“Most of the items on this list are one-time cuts,” said Mayor Bob Scales. “If the council were to just hold positions vacant, that’s not a long-term solution.”

Scales did say he supported the cuts proposed by administration.

Councilor Kim Brackett agreed with Scales, saying that these cuts don’t fit with the new attitude this council has shown in the past two months.

“I thought we were going to reinvent the city as opposed to continuing with business as usual,” she said.

Walton countered that this round of cuts represents a starting point.

To expect to reorganize government function and finance in two months is unreal, he said. But this process will set an example of what costs the city will take on in years to come, while more permanent reductions – serving to reorganize the city – will continue to be discussed throughout the year and into the next biennial budget talks.

“Eliminating these kinds of contracts helps give us a sustainable basis for the future,” Walton said.

The police department submitted one of the primary long-term staff changes. In his plan, Police Chief Jon Fehlman advocated permanently cutting the deputy chief job and replacing it with a captain’s position. One of the department’s five current lieutenants would fill that role. That way, Fehlman said, the department saves money on salary while also having a secession plan in place.

“Someday, when I walk away from here somebody should be able to step into my shoes without a ripple,” he said.

Along with discussions of re-staffing positions and budget reductions, councilors and staff debated merging departments and pooling resources. In Scales’ proposal, he suggested moving the Bainbridge Island Arts and Humanities Council into City Hall to reduce overhead. Several councilors inquired as to whether municipal court services could be moved to City Hall, but given the amount of space needed for clerk’s offices and courtrooms, that wasn’t a likely possibility, Walton said.

Scales and Hilary Franz both suggested merging the information technology and finance departments. While neither suggested laying off any of the IT personnel, Scales and Franz agreed that changing the IT director to an IT manager and dropping his salary would save the city some cash.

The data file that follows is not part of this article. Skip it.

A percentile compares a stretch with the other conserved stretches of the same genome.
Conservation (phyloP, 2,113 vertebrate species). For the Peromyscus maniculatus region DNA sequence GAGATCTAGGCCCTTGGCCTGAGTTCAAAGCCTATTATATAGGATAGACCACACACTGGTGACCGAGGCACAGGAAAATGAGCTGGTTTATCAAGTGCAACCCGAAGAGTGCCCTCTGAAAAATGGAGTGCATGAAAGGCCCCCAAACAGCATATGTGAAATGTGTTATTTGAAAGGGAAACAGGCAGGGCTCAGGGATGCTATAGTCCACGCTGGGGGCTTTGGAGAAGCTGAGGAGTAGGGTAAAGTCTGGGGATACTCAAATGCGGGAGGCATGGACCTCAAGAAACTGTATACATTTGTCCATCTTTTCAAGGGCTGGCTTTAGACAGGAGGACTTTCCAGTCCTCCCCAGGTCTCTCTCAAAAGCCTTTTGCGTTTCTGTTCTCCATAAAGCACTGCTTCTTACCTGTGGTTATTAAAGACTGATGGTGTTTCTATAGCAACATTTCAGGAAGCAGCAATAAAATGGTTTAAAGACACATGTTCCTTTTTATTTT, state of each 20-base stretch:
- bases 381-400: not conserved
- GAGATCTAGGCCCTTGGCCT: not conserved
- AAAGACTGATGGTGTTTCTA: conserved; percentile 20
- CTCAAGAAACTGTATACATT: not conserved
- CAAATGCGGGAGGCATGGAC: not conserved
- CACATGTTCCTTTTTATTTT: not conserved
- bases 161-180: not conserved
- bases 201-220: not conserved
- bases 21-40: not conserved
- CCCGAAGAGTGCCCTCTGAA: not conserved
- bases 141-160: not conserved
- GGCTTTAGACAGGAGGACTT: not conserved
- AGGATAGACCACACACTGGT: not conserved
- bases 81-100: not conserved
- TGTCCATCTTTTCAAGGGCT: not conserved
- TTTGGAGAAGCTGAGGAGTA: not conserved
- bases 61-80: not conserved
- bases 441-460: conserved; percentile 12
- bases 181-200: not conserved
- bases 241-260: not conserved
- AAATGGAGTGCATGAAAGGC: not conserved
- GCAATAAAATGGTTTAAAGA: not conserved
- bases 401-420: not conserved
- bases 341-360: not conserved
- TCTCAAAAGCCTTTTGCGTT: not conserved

Neither the council nor the staff got into much discussion about shedding money from the $1.2 million worth of community service contracts. The staff proposal indicated a $200,000 reduction in community service contracts to be decided by council discretion.

Scales and Barry Peters both spoke to sacrificing some arts funding in this process. Peters suggested reducing 2 percent for the arts back to 1 percent, and creating caps as a function of revenue to fund Health and Human Services and BIAHC. Scales advocated temporarily suspending 2 percent for the arts until a comprehensive review is completed.

Monday’s meeting was the third in a series of budget workshops, which were birthed by council after Finance Director Elray Konkel asked for a $600,000 interfund loan to the general fund to pay an insurance bill. The council called these meetings to create nearly $3 million in reserves to keep that from happening again.

In 2010 and 2011, the council will pass enough cuts in order to put a total of $2 million in a day-to-day operational fund, and a contingency fund. Another $1 million, which will come from one-time revenues such as sales of property and unencumbered grants, will be stuck into an emergency account, only accessible by council vote.